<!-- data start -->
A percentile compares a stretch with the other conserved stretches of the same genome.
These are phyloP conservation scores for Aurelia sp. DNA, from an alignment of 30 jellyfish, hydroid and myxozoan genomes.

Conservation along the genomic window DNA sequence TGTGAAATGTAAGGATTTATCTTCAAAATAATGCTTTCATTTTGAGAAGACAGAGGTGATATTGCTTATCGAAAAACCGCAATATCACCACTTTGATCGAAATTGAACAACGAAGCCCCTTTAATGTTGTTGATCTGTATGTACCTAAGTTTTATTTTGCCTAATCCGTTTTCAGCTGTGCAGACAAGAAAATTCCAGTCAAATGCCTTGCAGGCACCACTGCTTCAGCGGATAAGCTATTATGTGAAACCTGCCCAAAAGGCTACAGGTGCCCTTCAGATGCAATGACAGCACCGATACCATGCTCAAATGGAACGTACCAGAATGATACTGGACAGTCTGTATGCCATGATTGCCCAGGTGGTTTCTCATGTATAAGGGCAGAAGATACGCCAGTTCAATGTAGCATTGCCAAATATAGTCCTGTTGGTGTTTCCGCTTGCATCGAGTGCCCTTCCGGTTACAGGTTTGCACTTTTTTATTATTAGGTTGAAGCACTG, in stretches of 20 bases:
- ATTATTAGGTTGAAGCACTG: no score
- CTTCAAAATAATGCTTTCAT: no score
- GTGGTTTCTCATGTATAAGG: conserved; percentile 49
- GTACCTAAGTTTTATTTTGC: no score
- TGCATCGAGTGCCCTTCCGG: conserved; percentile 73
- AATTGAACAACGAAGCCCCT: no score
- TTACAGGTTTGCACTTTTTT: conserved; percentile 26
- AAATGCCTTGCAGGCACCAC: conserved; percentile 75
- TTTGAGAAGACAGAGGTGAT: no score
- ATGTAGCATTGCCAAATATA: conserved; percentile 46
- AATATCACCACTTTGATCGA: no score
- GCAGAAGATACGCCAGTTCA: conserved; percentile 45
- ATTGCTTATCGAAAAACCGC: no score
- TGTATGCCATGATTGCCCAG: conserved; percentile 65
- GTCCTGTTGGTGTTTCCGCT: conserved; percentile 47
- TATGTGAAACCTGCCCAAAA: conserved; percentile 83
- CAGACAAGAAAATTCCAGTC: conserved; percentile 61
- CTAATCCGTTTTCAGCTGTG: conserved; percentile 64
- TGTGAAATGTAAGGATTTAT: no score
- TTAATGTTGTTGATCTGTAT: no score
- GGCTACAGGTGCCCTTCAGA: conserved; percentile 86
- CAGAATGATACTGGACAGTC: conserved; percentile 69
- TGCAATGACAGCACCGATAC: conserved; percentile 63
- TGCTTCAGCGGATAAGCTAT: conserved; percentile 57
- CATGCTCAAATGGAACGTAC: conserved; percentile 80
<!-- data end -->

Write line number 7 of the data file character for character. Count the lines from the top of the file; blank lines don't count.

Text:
- GTACCTAAGTTTTATTTTGC: no score